Adventurer on International Educations
August 1 , 2018
Adventurer on International Educations
--Information on 2018 HFI Admissions
Editor’s Note: As one of the most competitive international schools in China, HFI has made significant progress and achievements over the years since its foundation. The achievements are well presented in students’ standardized test scores (e.g. AP, TOEFL, SAT) and their admission to highly-selective undergraduate programs around the world. Students who take the AP exams receive a pass rate over 94% each year and reached a peak of 99% in 2017; our students also received an average score of 107 in TOEFL and 1459 in SAT, achieving a superior assessment in Guangdong. This year HFI has expanded its AP 10 courses admission range from the province to the whole country, which is a reflection of its ascending reputation due to its high quality of education. In order to get an inside perspective, Ferdinand Du as student in HFI and reporter of official website, interviewed Ford Huang, Head of the Admissions Office in HFI.
Reporter (Below abbreviated as R):
What has HFI achieved to expand the admission range?
Ford (Below abbreviated as F):
There are various achievements that contributes to our confidence.
HFI is one of the first international schools for Chinese students in China, and it has some of the best results here.. Throughout its 13 years of development, HFI has offered students with programs which are accredited by world-renown education institutions—The IFY is accredited by the Northern Consortium UK and AP courses are accredited by the College Board. Up to now, our continuous effort has brought satisfying results, which tells us a lot about our school’s quality, in both academic and administrative fields. We have the students who take the most AP courses in China (students at HFI attend 7.2 AP courses on average),and our 20 AP classes contribute to our second rank for the number of courses provided in international schools (which is an essential indication for our qualified academic advance).
This year we got some exciting news! The media has published the ranking system for international high schools in China, in which HFI occupies one of the top-rankings. This is significant because we finally have an authoritative system that validates our achievements in international education. We have also recognized that international schools generally restrict their admission within provinces. This is one of the reasons we are going to provide high quality educations for students all over the nation, acting as a pioneer for international schools in China as we have been insisting doing.
Moreover, as a private school, HFI can have a wide range of admission criteria not restricted by the national educational system of China, which is an inherently unique advantage we have which allows our admissions process to be completely self-determined; in this way we are able to bring our educational resources into full play.
R: As you have mentioned, HFI has been a pioneer among the international schools in China. What are some significant pioneering events of the school?
F: We were founded our education as Guangdong International Foundation Year (GDIFY). This was the earliest example of an international school for Chinese students in China. Again in 2007, when there was a change to the U.S. student visa policy. We first noticed that the change of policy was friendly to international students, so we founded one of the first AP programs for local students in this country.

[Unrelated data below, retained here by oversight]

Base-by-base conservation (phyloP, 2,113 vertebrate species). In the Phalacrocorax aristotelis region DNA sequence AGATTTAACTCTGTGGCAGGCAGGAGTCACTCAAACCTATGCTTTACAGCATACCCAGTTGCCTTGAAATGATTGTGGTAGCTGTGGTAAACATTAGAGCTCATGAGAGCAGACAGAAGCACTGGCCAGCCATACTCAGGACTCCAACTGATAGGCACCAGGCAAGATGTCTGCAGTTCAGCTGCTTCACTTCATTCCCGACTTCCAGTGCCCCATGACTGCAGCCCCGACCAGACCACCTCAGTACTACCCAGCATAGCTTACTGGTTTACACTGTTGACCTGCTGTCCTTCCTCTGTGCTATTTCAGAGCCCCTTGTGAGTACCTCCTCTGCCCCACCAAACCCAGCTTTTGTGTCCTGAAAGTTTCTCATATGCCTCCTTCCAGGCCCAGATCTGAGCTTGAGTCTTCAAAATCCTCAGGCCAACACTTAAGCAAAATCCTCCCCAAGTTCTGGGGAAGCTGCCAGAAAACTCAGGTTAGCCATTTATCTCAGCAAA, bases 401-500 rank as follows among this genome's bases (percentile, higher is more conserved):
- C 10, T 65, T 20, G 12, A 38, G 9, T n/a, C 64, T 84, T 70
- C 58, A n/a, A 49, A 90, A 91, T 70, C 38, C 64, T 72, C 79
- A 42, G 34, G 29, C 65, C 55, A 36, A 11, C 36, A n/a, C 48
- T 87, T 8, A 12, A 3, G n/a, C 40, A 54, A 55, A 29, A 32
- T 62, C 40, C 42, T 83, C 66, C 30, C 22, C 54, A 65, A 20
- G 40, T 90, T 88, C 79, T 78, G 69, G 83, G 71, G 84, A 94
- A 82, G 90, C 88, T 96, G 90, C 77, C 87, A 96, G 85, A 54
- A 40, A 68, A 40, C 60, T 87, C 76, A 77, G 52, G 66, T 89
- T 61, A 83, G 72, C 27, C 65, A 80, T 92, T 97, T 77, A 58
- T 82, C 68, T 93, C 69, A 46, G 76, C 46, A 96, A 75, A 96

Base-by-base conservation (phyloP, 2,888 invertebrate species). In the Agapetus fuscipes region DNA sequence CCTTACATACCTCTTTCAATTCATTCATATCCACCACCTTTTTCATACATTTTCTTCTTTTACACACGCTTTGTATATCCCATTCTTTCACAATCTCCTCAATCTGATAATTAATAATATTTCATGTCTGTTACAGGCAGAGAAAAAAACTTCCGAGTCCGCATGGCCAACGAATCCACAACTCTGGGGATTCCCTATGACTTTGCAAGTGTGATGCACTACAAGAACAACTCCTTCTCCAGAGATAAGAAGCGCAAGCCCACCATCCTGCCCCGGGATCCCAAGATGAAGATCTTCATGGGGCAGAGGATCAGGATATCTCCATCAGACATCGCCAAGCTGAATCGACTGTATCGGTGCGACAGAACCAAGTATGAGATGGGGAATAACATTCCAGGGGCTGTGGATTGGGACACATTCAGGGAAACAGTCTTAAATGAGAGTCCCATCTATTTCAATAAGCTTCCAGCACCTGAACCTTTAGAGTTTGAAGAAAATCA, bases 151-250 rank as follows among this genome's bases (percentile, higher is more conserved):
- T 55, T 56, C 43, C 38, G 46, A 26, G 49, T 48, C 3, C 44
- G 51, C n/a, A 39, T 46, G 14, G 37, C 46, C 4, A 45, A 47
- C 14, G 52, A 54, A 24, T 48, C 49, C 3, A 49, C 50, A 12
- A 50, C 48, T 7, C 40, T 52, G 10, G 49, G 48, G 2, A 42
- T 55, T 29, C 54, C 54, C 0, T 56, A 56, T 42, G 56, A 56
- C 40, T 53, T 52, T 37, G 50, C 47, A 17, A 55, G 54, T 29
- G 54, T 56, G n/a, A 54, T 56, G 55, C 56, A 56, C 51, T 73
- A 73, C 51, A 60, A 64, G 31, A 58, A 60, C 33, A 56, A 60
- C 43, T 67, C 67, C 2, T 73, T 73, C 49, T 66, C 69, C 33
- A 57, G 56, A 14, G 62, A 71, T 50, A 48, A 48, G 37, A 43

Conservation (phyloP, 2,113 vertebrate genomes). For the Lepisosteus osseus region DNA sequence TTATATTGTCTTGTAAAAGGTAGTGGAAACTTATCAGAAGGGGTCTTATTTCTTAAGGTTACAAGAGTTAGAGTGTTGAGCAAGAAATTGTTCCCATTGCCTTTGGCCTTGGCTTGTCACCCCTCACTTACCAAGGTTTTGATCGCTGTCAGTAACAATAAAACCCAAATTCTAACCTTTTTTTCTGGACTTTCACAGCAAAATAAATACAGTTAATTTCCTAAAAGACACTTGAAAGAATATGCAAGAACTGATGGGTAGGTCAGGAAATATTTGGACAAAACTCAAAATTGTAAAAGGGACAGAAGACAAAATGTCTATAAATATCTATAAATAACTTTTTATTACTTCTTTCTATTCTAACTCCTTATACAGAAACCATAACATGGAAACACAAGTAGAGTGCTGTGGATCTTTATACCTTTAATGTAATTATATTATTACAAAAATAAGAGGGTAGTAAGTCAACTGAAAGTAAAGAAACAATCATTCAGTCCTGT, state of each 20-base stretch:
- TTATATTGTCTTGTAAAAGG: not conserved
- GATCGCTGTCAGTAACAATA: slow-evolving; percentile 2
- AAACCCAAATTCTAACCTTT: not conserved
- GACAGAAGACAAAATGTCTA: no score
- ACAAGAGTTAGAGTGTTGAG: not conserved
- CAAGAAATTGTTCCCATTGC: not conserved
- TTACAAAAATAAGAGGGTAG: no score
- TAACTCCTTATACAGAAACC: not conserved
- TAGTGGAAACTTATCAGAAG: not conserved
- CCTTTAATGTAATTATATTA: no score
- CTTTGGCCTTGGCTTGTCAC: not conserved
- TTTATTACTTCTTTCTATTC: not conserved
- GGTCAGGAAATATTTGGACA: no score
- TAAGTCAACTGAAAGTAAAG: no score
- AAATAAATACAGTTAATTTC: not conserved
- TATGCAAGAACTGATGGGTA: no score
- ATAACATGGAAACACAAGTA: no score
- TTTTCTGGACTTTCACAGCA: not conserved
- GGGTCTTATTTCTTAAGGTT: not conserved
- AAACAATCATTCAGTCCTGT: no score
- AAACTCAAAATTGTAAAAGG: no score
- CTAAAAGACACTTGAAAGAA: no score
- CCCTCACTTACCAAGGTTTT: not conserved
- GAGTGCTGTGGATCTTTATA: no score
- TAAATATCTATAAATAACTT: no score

Back then, no previous examples for Chinese international schools existed. The greatest challenge was to find a system that suited our target students. It would even be appropriate to say that the first year’s AP graduates were participating in the greatest experiment of the establishment of Chinese international education at that time. We were very lucky that our ideas in this educational exploration worked. In the first year of our education, students learn about natural sciences and math like high school students in China generally do. They also learn a series of English curriculums which cover skills of critical thinking (which are important in their AP and university studies), standardized test preparations, essay composition, etcetera.
After receiving the positive feedbacks from the first students, we have been continuously adapting the system to our students up to now. Courses for sophomores (which is our starting grade for our AP courses) provide students with a transition from the domestic education system to our various AP courses by introducing them to foundation knowledge and basic skills mentioned above.
Learning to plan for the future is also our emphasis. This is essential for our students, as their previous education generally lacks this component. Now we are glad to see our junior and senior students active and self-motivated in their studies and social activities.
We have also been innovative in our school’s administration. We have adopted technology that greatly promotes convenience in different areas for our faculty and students. Systems like Naviance, PowerSchool, Turnitin, and CommonApp all have been introduced to this country for the first time by HFI. Naviance provides students with platforms to explore their course, personalities and potential careers and provide them with overall pictures of themselves; PowerSchool provide an assessment system for students to easily view their grades; Turnitin is where students hand in their essays to get them compared to one of the largest existing academic databases in the purpose of eliminating academic dishonesty and providing them with habits of creating their original works; CommonApp (Common Application) help students hand in and manage their applications to universities. We also regularly provide usage instructions of these systems to other international schools.